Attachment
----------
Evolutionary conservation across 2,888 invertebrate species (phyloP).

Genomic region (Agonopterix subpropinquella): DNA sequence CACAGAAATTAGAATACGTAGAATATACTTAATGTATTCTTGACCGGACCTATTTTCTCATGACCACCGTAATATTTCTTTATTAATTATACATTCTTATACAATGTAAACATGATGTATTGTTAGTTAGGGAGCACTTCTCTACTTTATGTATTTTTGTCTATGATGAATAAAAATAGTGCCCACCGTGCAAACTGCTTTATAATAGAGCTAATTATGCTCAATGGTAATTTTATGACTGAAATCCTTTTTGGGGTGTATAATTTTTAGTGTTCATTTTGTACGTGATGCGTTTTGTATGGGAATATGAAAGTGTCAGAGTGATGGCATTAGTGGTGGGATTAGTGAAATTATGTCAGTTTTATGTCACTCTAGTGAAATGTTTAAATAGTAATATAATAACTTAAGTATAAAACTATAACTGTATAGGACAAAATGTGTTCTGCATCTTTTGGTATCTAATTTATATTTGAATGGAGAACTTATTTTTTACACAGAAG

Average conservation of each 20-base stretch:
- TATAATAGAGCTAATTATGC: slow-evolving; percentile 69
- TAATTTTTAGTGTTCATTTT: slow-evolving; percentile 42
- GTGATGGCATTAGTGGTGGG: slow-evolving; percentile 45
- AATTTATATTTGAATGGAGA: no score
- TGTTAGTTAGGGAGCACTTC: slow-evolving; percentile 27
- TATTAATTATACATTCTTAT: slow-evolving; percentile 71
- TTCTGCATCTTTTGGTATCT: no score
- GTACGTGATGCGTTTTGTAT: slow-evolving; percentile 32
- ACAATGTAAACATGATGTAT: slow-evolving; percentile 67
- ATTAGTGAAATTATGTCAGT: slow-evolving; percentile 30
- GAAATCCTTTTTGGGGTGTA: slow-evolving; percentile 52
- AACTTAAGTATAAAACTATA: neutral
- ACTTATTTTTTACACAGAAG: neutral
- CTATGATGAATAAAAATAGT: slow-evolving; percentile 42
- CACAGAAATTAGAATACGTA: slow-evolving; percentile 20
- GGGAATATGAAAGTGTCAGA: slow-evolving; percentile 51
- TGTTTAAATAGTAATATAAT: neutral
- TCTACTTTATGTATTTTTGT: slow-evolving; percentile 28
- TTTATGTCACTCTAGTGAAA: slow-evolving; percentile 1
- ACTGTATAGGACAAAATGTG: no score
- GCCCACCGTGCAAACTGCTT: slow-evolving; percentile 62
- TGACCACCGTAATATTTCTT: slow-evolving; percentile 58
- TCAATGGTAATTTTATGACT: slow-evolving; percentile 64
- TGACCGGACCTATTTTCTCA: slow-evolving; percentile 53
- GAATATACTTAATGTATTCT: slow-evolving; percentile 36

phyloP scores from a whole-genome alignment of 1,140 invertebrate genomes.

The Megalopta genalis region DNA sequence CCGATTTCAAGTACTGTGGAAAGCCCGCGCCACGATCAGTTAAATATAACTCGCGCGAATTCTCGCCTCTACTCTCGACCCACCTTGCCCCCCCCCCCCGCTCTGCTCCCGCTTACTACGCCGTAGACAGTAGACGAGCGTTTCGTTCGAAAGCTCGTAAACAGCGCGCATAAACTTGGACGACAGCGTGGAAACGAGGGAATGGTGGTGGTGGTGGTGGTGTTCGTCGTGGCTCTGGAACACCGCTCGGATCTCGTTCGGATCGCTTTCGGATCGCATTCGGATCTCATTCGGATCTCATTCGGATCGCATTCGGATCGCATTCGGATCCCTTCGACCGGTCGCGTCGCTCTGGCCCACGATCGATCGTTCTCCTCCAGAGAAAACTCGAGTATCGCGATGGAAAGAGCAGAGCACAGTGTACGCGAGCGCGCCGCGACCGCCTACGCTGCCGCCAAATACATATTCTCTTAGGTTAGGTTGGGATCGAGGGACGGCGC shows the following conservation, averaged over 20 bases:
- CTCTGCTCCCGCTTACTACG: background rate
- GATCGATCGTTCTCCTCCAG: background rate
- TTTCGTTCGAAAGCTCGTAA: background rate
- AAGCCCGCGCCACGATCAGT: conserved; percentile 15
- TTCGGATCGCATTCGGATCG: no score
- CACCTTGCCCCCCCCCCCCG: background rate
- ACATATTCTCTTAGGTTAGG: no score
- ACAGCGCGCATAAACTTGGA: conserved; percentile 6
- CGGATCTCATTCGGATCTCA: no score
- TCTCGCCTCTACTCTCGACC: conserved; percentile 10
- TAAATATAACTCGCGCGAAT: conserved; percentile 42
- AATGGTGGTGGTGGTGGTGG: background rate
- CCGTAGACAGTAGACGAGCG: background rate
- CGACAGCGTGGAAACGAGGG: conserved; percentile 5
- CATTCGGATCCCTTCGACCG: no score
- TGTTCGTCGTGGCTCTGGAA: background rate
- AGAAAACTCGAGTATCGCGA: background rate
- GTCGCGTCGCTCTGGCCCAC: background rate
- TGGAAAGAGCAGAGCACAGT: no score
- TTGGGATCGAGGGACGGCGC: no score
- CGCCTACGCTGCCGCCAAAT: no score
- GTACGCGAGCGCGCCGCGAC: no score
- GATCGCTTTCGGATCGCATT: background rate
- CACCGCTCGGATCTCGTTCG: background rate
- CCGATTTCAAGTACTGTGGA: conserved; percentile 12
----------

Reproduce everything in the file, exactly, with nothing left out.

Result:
Evolutionary conservation across 2,888 invertebrate species (phyloP).

Genomic region (Agonopterix subpropinquella): DNA sequence CACAGAAATTAGAATACGTAGAATATACTTAATGTATTCTTGACCGGACCTATTTTCTCATGACCACCGTAATATTTCTTTATTAATTATACATTCTTATACAATGTAAACATGATGTATTGTTAGTTAGGGAGCACTTCTCTACTTTATGTATTTTTGTCTATGATGAATAAAAATAGTGCCCACCGTGCAAACTGCTTTATAATAGAGCTAATTATGCTCAATGGTAATTTTATGACTGAAATCCTTTTTGGGGTGTATAATTTTTAGTGTTCATTTTGTACGTGATGCGTTTTGTATGGGAATATGAAAGTGTCAGAGTGATGGCATTAGTGGTGGGATTAGTGAAATTATGTCAGTTTTATGTCACTCTAGTGAAATGTTTAAATAGTAATATAATAACTTAAGTATAAAACTATAACTGTATAGGACAAAATGTGTTCTGCATCTTTTGGTATCTAATTTATATTTGAATGGAGAACTTATTTTTTACACAGAAG

Average conservation of each 20-base stretch:
- TATAATAGAGCTAATTATGC: slow-evolving; percentile 69
- TAATTTTTAGTGTTCATTTT: slow-evolving; percentile 42
- GTGATGGCATTAGTGGTGGG: slow-evolving; percentile 45
- AATTTATATTTGAATGGAGA: no score
- TGTTAGTTAGGGAGCACTTC: slow-evolving; percentile 27
- TATTAATTATACATTCTTAT: slow-evolving; percentile 71
- TTCTGCATCTTTTGGTATCT: no score
- GTACGTGATGCGTTTTGTAT: slow-evolving; percentile 32
- ACAATGTAAACATGATGTAT: slow-evolving; percentile 67
- ATTAGTGAAATTATGTCAGT: slow-evolving; percentile 30
- GAAATCCTTTTTGGGGTGTA: slow-evolving; percentile 52
- AACTTAAGTATAAAACTATA: neutral
- ACTTATTTTTTACACAGAAG: neutral
- CTATGATGAATAAAAATAGT: slow-evolving; percentile 42
- CACAGAAATTAGAATACGTA: slow-evolving; percentile 20
- GGGAATATGAAAGTGTCAGA: slow-evolving; percentile 51
- TGTTTAAATAGTAATATAAT: neutral
- TCTACTTTATGTATTTTTGT: slow-evolving; percentile 28
- TTTATGTCACTCTAGTGAAA: slow-evolving; percentile 1
- ACTGTATAGGACAAAATGTG: no score
- GCCCACCGTGCAAACTGCTT: slow-evolving; percentile 62
- TGACCACCGTAATATTTCTT: slow-evolving; percentile 58
- TCAATGGTAATTTTATGACT: slow-evolving; percentile 64
- TGACCGGACCTATTTTCTCA: slow-evolving; percentile 53
- GAATATACTTAATGTATTCT: slow-evolving; percentile 36

phyloP scores from a whole-genome alignment of 1,140 invertebrate genomes.

The Megalopta genalis region DNA sequence CCGATTTCAAGTACTGTGGAAAGCCCGCGCCACGATCAGTTAAATATAACTCGCGCGAATTCTCGCCTCTACTCTCGACCCACCTTGCCCCCCCCCCCCGCTCTGCTCCCGCTTACTACGCCGTAGACAGTAGACGAGCGTTTCGTTCGAAAGCTCGTAAACAGCGCGCATAAACTTGGACGACAGCGTGGAAACGAGGGAATGGTGGTGGTGGTGGTGGTGTTCGTCGTGGCTCTGGAACACCGCTCGGATCTCGTTCGGATCGCTTTCGGATCGCATTCGGATCTCATTCGGATCTCATTCGGATCGCATTCGGATCGCATTCGGATCCCTTCGACCGGTCGCGTCGCTCTGGCCCACGATCGATCGTTCTCCTCCAGAGAAAACTCGAGTATCGCGATGGAAAGAGCAGAGCACAGTGTACGCGAGCGCGCCGCGACCGCCTACGCTGCCGCCAAATACATATTCTCTTAGGTTAGGTTGGGATCGAGGGACGGCGC shows the following conservation, averaged over 20 bases:
- CTCTGCTCCCGCTTACTACG: background rate
- GATCGATCGTTCTCCTCCAG: background rate
- TTTCGTTCGAAAGCTCGTAA: background rate
- AAGCCCGCGCCACGATCAGT: conserved; percentile 15
- TTCGGATCGCATTCGGATCG: no score
- CACCTTGCCCCCCCCCCCCG: background rate
- ACATATTCTCTTAGGTTAGG: no score
- ACAGCGCGCATAAACTTGGA: conserved; percentile 6
- CGGATCTCATTCGGATCTCA: no score
- TCTCGCCTCTACTCTCGACC: conserved; percentile 10
- TAAATATAACTCGCGCGAAT: conserved; percentile 42
- AATGGTGGTGGTGGTGGTGG: background rate
- CCGTAGACAGTAGACGAGCG: background rate
- CGACAGCGTGGAAACGAGGG: conserved; percentile 5
- CATTCGGATCCCTTCGACCG: no score
- TGTTCGTCGTGGCTCTGGAA: background rate
- AGAAAACTCGAGTATCGCGA: background rate
- GTCGCGTCGCTCTGGCCCAC: background rate
- TGGAAAGAGCAGAGCACAGT: no score
- TTGGGATCGAGGGACGGCGC: no score
- CGCCTACGCTGCCGCCAAAT: no score
- GTACGCGAGCGCGCCGCGAC: no score
- GATCGCTTTCGGATCGCATT: background rate
- CACCGCTCGGATCTCGTTCG: background rate
- CCGATTTCAAGTACTGTGGA: conserved; percentile 12